By Nicole Sperling
Updated August 24, 2009 at 04:00 AM EDT
Ken Regan

Starring: Demetri Martin, Imelda Staunton, Liev Schreiber, Emile Hirsch
Directed by: Ang Lee
Release date: August 14

Woodstock has haunted Ang Lee for over a decade, since the Taiwanese director first examined changing sexual mores in his ’70s-set drama The Ice Storm. ”Woodstock was America’s last moment of innocence,” Lee says. ”Three months later, things turned ugly, and it would never be the same again.” In 2007 Lee happened to meet Elliot Tiber, the accidental hero (and host) of the iconic festival, backstage at a TV talk show. Tiber was promoting his emotional memoir, Taking Woodstock. ”He gave me a one-minute pitch and the book. Usually I just throw them away around the corner,” Lee says with a laugh. But after Lust, Caution, his bleak NC-17-rated Chinese spy thriller, he says, ”I was desperate to do a comedy.”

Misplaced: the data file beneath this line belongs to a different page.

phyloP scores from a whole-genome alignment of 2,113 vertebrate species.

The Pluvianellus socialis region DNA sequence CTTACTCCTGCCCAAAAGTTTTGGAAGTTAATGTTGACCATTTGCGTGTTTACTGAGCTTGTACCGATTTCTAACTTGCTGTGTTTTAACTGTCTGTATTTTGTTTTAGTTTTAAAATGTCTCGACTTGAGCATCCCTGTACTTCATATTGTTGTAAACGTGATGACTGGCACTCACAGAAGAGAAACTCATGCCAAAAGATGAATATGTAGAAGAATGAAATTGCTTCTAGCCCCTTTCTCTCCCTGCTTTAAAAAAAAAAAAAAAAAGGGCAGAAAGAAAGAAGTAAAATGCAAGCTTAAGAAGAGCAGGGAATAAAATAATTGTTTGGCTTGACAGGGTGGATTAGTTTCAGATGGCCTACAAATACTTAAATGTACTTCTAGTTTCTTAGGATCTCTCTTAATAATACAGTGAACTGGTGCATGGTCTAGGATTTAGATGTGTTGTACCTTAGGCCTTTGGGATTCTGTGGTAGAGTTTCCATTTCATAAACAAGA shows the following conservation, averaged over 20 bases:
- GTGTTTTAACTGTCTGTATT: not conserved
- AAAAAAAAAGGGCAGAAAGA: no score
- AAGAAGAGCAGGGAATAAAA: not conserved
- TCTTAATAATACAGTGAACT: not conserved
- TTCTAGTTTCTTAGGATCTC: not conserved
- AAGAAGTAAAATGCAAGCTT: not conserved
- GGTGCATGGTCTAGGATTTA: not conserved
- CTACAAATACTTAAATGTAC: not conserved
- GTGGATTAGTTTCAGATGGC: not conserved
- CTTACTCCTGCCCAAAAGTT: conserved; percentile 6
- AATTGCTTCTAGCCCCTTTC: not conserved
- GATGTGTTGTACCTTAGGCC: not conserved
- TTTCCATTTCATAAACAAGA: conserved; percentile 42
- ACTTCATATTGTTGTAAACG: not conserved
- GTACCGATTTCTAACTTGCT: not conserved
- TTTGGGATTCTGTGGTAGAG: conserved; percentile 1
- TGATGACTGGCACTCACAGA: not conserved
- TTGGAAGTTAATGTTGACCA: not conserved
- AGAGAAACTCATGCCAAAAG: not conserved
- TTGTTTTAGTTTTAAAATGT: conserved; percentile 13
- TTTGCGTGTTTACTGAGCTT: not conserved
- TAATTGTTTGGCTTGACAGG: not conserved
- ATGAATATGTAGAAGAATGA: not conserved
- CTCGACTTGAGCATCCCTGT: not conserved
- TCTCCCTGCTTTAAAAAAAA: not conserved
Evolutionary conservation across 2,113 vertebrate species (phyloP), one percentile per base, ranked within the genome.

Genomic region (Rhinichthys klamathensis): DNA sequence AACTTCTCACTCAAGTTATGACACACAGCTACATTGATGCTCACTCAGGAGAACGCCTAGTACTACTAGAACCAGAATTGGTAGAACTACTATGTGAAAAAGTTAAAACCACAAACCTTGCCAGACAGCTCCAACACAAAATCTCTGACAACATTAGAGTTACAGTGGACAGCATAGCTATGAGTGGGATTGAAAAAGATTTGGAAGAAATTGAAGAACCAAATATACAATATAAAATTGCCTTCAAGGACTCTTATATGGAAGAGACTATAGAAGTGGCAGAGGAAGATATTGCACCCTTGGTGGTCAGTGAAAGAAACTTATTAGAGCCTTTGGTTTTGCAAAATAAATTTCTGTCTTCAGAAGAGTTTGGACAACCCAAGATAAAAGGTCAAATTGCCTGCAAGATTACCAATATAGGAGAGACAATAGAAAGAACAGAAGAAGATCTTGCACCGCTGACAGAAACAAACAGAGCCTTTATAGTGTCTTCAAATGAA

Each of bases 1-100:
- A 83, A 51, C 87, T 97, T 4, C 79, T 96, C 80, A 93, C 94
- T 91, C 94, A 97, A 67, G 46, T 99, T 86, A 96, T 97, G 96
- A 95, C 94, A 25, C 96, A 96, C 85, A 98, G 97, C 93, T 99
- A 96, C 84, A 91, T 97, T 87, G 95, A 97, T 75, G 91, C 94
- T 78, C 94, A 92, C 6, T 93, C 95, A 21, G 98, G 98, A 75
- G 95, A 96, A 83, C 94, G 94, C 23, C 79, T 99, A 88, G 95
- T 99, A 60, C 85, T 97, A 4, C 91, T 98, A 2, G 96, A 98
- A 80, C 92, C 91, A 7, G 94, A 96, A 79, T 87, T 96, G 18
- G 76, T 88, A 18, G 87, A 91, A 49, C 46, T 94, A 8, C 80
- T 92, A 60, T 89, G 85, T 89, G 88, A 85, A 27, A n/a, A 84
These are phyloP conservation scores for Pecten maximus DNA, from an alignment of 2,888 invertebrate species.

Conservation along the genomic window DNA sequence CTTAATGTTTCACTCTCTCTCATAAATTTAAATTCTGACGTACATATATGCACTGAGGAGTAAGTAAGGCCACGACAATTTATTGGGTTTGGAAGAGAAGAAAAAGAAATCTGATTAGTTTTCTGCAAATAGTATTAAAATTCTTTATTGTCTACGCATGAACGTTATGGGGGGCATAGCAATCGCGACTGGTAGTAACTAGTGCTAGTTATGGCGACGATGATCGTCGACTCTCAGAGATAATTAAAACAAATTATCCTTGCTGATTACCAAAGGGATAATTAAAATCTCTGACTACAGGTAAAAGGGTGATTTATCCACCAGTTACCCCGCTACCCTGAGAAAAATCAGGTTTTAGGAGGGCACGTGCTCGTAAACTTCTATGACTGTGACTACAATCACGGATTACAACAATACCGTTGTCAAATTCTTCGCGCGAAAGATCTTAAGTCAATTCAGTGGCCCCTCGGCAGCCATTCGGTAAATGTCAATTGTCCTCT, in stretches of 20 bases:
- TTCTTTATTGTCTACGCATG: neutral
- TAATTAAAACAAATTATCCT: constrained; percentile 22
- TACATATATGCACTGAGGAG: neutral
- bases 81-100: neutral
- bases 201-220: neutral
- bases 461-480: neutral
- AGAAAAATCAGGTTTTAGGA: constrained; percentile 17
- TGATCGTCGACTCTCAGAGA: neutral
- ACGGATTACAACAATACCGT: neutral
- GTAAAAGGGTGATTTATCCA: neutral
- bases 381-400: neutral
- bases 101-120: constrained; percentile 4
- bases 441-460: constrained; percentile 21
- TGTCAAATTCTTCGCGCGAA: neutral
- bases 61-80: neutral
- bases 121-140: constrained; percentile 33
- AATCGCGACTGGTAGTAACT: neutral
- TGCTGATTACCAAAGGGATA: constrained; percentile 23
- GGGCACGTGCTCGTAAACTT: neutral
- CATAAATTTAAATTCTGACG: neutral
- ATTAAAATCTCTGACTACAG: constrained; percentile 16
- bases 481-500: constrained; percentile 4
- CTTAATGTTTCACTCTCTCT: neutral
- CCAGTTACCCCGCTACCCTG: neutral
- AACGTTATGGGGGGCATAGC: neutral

In adapting Tiber’s book for film, Lee and writer-producer James Schamus downplayed Tiber’s homosexual awakening during the planning of the festival — deliberately. ”If Brokeback Mountain was about the tragedy of gay lives in an oppressive society, and Milk was about the triumph of coming out, Woodstock simply asks: What’s the hang-up? Join the party,” says Schamus. That decision was a relief for Comedy Central star Demetri Martin, who had prepped for his audition by reading Tiber’s sexually graphic book. ”There’s all this S&M stuff, and I’m like, ‘Okay, this is way out of my range,”’ recalls Martin. ”I’m a stand-up guy. I do one-liners.” Still, he definitely faced some acting challenges. ”I cry on camera,” Martin says. ”I have a love scene. I kiss a guy.” The fledgling actor also had to hold his own against pros like Staunton, Schreiber, and Hirsch. ”He became a pretty good actor,” says Lee, with what we take to be his typical understatement. ”It doesn’t look like he’s acting.”